TFOS DEWS II: The idea that eye pain matters is relatively new to ophthalmology.
I was browsing through the beginning part of TFOS DEWS II's Pain and Sensation report on pain in dry eye disease and decided to share a couple of the introductory paragraphs.
One of the things that dry eye patients as well as of course corneal neuropathic pain patients have a really hard time coming to grips with is how it is possible for them to experience and report symptoms that are dramatically affecting their lives, without receiving a physician response that seems appropriate and proportional to their experience. Some part of us is disturbed and disoriented by the disconnect, e.g. "Wait - if it feels this bad, something must be seriously wrong, yet they're acting like I'm fine! What does that mean? Do I have a rare condition that they are overlooking? Or am I crazy or just not coping well?"
So, in countless phone calls over the years, I've tried to explain to people things like the classic sign-symptom mismatch in dry eye, and also some possible reasons why ophthalmologists and optometrists respond the way they do (or don't) to reports of pain.
In that context, I really appreciate the history and additional insights that TFOS DEWS II's introduction sheds on this. All emphasis mine.
The use of the term ‘pain’ in eye care has been traditionally limited to a small number of pathological conditions, because conscious sensations originating at the ocular surface do not generally have a diagnostic interest.... In fact, most of the prevalent sight-threatening eye diseases, like open angle glaucoma, cataract or retinal pathologies, occur and progress without pain ....
In other words, traditionally, how you felt wouldn't matter because it doesn't contribute to figuring out what is wrong.
...Moderately unpleasant sensations accompany many common ocular surface diseases (allergic conjunctivitis, DED), but they have been described clinically, in most cases, with terms such as ‘dryness,’ ‘discomfort,’ and ‘itch,’ without making a direct, explicit association with pain sensations. Until a few decades ago, the term pain as a symptom of eye pathology was generally reserved for the sensations accompanying predominantly traumatic or infectious keratitis, iridocyclitis, angle closure glaucoma, and other entities ....
This helps explain why the word "pain" historically just doesn't compute. My iconic moment of realization about this was a small dry eye patient conference I hosted back in 2006, where we had both doctors and patients speaking. I remember the doctors being profoundly impressed with the patients' description of eye pain and what it meant to them.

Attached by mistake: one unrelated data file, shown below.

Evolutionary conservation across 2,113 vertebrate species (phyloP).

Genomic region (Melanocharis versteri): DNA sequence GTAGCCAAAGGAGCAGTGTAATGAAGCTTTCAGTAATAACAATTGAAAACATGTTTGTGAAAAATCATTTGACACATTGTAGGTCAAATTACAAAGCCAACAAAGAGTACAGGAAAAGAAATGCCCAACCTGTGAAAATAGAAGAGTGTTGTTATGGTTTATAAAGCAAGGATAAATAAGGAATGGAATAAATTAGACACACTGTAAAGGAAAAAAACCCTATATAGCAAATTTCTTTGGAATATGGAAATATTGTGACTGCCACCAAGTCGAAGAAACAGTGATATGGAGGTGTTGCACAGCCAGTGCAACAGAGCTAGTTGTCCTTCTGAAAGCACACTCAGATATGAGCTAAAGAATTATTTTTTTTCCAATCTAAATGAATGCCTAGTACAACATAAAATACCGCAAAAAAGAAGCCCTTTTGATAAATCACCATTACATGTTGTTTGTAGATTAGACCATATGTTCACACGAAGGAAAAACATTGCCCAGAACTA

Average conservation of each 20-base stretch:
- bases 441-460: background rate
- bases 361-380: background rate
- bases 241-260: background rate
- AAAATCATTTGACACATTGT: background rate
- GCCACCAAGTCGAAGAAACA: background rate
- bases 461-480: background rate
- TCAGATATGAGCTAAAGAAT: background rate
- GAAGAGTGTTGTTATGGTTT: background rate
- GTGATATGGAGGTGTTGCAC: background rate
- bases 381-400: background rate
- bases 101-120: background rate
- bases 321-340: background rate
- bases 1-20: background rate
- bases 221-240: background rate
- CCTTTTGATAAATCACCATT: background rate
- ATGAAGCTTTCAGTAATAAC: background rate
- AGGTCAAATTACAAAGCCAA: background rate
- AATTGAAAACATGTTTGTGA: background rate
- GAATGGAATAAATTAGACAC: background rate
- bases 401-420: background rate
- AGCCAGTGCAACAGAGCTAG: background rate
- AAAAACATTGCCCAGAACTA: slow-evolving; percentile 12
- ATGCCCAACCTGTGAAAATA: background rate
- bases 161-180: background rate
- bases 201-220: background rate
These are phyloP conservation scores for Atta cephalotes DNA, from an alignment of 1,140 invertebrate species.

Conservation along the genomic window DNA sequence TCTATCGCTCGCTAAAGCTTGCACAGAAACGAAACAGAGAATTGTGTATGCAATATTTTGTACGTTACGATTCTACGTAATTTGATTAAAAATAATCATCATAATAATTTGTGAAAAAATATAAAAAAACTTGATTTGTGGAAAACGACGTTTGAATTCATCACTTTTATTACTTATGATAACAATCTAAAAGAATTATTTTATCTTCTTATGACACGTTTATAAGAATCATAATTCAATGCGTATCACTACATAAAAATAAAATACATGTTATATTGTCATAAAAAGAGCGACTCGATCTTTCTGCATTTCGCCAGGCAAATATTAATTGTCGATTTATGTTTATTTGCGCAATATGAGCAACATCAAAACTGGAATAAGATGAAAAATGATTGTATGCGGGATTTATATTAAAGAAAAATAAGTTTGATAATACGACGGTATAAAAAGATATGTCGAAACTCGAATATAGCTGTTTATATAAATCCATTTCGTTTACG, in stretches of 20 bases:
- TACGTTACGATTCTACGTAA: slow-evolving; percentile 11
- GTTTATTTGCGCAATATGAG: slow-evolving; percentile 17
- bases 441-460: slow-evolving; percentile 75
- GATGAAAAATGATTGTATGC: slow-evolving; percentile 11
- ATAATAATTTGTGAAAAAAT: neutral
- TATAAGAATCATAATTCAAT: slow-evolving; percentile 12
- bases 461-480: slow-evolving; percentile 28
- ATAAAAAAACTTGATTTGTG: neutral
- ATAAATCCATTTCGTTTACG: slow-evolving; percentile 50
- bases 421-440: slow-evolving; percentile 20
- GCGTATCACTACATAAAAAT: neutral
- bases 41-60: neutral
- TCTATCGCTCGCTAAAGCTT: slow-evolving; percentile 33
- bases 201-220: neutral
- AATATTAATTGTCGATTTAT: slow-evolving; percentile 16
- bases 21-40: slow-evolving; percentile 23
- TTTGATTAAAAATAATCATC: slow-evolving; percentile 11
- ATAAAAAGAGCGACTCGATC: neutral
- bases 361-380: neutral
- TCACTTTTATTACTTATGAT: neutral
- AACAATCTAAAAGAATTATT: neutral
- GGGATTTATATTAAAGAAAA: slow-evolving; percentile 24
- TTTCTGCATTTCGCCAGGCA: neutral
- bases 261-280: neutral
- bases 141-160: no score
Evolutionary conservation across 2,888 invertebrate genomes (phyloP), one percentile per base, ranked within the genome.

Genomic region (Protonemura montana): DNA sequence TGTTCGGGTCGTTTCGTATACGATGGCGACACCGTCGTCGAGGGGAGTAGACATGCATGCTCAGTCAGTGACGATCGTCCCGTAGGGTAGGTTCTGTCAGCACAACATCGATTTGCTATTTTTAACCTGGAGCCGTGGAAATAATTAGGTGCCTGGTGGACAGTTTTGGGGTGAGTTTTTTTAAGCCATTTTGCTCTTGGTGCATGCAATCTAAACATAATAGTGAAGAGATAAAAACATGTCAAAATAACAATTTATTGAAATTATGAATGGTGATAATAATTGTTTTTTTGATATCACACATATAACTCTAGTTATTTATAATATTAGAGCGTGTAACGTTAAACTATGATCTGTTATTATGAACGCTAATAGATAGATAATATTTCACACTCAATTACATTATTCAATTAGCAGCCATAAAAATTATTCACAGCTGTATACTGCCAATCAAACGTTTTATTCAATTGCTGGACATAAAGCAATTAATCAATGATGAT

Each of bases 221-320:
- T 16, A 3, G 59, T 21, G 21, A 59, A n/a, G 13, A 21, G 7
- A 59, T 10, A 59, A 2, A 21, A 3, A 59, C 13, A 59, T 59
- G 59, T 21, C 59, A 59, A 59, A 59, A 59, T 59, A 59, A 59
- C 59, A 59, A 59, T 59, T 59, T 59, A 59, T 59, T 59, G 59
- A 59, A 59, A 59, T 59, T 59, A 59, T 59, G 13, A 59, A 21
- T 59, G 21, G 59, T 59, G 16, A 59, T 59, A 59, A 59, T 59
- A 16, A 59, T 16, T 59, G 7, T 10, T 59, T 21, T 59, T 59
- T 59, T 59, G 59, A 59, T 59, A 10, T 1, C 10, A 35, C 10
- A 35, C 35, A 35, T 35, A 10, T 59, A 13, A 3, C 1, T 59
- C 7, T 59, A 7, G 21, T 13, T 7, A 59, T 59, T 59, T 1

Reports of pain after photorefractive surgery procedures [a/k/a LASIK, PRK, etc] and the ‘discomfort’ experienced by contact lens wearers finally directed the attention of eye care practitioners and researchers toward the origin and mechanisms of the unpleasant, and sometimes overtly painful, sensations arising from the ocular surface.
So as you can see, on top of the whole contact lens discomfort phenomenon which has been a huge deal in eyecare, the issue of post LASIK eye pain has been instrumental in drawing the eyecare professions' attention to corneal pain in general - including prompting the research that has filled the Pain and Sensation report. This ought to be at least a little gratifying to patients who have not found solutions or who have not felt that their issues were being heard.
This interest extended to ‘dryness’ sensations experienced by patients suffering from DED and by patients experiencing severe ocular surface symptoms, but with minimal or no clinical signs on slit-lamp examination.
There it is: the whole "pain without stain" phenomenon.
The underlying neurobiological mechanisms producing these sensations appear to be consistent with those mediating ocular pain in other eye pathologies, and unpleasant dry eye sensations should be considered and studied as a specific form of eye pain occurring in this particular disease.
This is huge, when you think about it. First of all, it gives us permission to re-articulate "unpleasant dry eye sensations" as PAIN. Because it really is. Second, it's saying pain in dry eye disease matters and must be studied, which is the whole premise of the report of course, but it really cannot be overstated.